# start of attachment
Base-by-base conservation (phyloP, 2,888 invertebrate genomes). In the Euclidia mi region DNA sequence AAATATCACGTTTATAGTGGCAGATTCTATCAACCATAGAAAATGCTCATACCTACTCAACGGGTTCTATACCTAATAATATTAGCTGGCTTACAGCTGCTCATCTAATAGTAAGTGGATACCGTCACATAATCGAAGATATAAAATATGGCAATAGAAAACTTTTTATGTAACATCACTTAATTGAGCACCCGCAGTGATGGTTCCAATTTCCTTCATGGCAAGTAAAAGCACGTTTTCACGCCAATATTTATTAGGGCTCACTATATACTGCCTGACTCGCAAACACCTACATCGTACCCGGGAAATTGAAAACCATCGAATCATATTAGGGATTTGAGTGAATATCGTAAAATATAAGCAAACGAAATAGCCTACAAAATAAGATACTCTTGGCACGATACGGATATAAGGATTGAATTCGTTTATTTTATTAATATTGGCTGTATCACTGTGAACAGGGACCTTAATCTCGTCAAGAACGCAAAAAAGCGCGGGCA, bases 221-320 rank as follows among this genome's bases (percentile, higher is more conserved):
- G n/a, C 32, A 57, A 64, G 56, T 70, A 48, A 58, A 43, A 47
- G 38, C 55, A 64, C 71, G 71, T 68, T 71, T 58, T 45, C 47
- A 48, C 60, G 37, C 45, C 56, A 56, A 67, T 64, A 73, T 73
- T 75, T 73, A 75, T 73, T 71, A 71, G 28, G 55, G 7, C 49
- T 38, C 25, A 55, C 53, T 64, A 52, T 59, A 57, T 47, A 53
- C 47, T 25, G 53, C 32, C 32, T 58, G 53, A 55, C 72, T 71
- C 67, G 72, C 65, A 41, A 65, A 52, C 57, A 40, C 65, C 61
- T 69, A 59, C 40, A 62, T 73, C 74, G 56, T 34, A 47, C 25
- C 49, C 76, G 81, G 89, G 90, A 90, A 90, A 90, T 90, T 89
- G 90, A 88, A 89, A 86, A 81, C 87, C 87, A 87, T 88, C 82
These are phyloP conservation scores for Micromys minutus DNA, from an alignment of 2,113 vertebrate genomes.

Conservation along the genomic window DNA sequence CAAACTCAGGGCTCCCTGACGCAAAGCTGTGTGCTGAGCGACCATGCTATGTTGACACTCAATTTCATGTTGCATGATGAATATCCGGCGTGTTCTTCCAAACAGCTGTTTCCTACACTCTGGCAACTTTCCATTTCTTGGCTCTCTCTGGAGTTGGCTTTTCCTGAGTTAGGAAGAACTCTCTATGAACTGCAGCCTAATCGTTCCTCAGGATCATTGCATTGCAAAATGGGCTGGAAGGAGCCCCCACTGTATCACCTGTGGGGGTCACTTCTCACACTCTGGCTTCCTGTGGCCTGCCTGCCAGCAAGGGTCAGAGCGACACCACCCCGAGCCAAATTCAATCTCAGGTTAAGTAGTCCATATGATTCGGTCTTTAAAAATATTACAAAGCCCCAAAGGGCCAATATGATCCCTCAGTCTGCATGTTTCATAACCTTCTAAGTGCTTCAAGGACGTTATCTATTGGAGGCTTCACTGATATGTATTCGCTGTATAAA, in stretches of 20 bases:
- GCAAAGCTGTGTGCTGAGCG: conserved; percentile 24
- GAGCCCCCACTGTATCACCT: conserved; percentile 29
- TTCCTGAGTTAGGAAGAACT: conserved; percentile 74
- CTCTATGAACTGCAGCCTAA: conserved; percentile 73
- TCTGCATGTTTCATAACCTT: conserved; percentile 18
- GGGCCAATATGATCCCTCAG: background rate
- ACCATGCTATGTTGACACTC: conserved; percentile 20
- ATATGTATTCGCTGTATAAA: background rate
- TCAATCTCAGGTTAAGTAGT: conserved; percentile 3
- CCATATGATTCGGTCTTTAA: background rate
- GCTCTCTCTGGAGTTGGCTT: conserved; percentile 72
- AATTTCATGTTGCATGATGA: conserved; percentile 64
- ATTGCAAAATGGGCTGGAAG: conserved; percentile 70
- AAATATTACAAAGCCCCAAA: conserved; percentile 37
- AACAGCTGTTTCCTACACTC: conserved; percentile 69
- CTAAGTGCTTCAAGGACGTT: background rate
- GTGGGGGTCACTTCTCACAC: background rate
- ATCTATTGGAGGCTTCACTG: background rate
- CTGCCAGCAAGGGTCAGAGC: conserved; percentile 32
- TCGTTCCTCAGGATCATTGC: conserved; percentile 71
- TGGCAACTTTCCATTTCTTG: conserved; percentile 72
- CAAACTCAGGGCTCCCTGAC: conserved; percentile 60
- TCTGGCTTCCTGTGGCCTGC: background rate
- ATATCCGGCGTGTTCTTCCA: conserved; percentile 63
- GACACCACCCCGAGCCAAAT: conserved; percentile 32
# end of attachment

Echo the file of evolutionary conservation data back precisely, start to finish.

Base-by-base conservation (phyloP, 2,888 invertebrate genomes). In the Euclidia mi region DNA sequence AAATATCACGTTTATAGTGGCAGATTCTATCAACCATAGAAAATGCTCATACCTACTCAACGGGTTCTATACCTAATAATATTAGCTGGCTTACAGCTGCTCATCTAATAGTAAGTGGATACCGTCACATAATCGAAGATATAAAATATGGCAATAGAAAACTTTTTATGTAACATCACTTAATTGAGCACCCGCAGTGATGGTTCCAATTTCCTTCATGGCAAGTAAAAGCACGTTTTCACGCCAATATTTATTAGGGCTCACTATATACTGCCTGACTCGCAAACACCTACATCGTACCCGGGAAATTGAAAACCATCGAATCATATTAGGGATTTGAGTGAATATCGTAAAATATAAGCAAACGAAATAGCCTACAAAATAAGATACTCTTGGCACGATACGGATATAAGGATTGAATTCGTTTATTTTATTAATATTGGCTGTATCACTGTGAACAGGGACCTTAATCTCGTCAAGAACGCAAAAAAGCGCGGGCA, bases 221-320 rank as follows among this genome's bases (percentile, higher is more conserved):
- G n/a, C 32, A 57, A 64, G 56, T 70, A 48, A 58, A 43, A 47
- G 38, C 55, A 64, C 71, G 71, T 68, T 71, T 58, T 45, C 47
- A 48, C 60, G 37, C 45, C 56, A 56, A 67, T 64, A 73, T 73
- T 75, T 73, A 75, T 73, T 71, A 71, G 28, G 55, G 7, C 49
- T 38, C 25, A 55, C 53, T 64, A 52, T 59, A 57, T 47, A 53
- C 47, T 25, G 53, C 32, C 32, T 58, G 53, A 55, C 72, T 71
- C 67, G 72, C 65, A 41, A 65, A 52, C 57, A 40, C 65, C 61
- T 69, A 59, C 40, A 62, T 73, C 74, G 56, T 34, A 47, C 25
- C 49, C 76, G 81, G 89, G 90, A 90, A 90, A 90, T 90, T 89
- G 90, A 88, A 89, A 86, A 81, C 87, C 87, A 87, T 88, C 82
These are phyloP conservation scores for Micromys minutus DNA, from an alignment of 2,113 vertebrate genomes.

Conservation along the genomic window DNA sequence CAAACTCAGGGCTCCCTGACGCAAAGCTGTGTGCTGAGCGACCATGCTATGTTGACACTCAATTTCATGTTGCATGATGAATATCCGGCGTGTTCTTCCAAACAGCTGTTTCCTACACTCTGGCAACTTTCCATTTCTTGGCTCTCTCTGGAGTTGGCTTTTCCTGAGTTAGGAAGAACTCTCTATGAACTGCAGCCTAATCGTTCCTCAGGATCATTGCATTGCAAAATGGGCTGGAAGGAGCCCCCACTGTATCACCTGTGGGGGTCACTTCTCACACTCTGGCTTCCTGTGGCCTGCCTGCCAGCAAGGGTCAGAGCGACACCACCCCGAGCCAAATTCAATCTCAGGTTAAGTAGTCCATATGATTCGGTCTTTAAAAATATTACAAAGCCCCAAAGGGCCAATATGATCCCTCAGTCTGCATGTTTCATAACCTTCTAAGTGCTTCAAGGACGTTATCTATTGGAGGCTTCACTGATATGTATTCGCTGTATAAA, in stretches of 20 bases:
- GCAAAGCTGTGTGCTGAGCG: conserved; percentile 24
- GAGCCCCCACTGTATCACCT: conserved; percentile 29
- TTCCTGAGTTAGGAAGAACT: conserved; percentile 74
- CTCTATGAACTGCAGCCTAA: conserved; percentile 73
- TCTGCATGTTTCATAACCTT: conserved; percentile 18
- GGGCCAATATGATCCCTCAG: background rate
- ACCATGCTATGTTGACACTC: conserved; percentile 20
- ATATGTATTCGCTGTATAAA: background rate
- TCAATCTCAGGTTAAGTAGT: conserved; percentile 3
- CCATATGATTCGGTCTTTAA: background rate
- GCTCTCTCTGGAGTTGGCTT: conserved; percentile 72
- AATTTCATGTTGCATGATGA: conserved; percentile 64
- ATTGCAAAATGGGCTGGAAG: conserved; percentile 70
- AAATATTACAAAGCCCCAAA: conserved; percentile 37
- AACAGCTGTTTCCTACACTC: conserved; percentile 69
- CTAAGTGCTTCAAGGACGTT: background rate
- GTGGGGGTCACTTCTCACAC: background rate
- ATCTATTGGAGGCTTCACTG: background rate
- CTGCCAGCAAGGGTCAGAGC: conserved; percentile 32
- TCGTTCCTCAGGATCATTGC: conserved; percentile 71
- TGGCAACTTTCCATTTCTTG: conserved; percentile 72
- CAAACTCAGGGCTCCCTGAC: conserved; percentile 60
- TCTGGCTTCCTGTGGCCTGC: background rate
- ATATCCGGCGTGTTCTTCCA: conserved; percentile 63
- GACACCACCCCGAGCCAAAT: conserved; percentile 32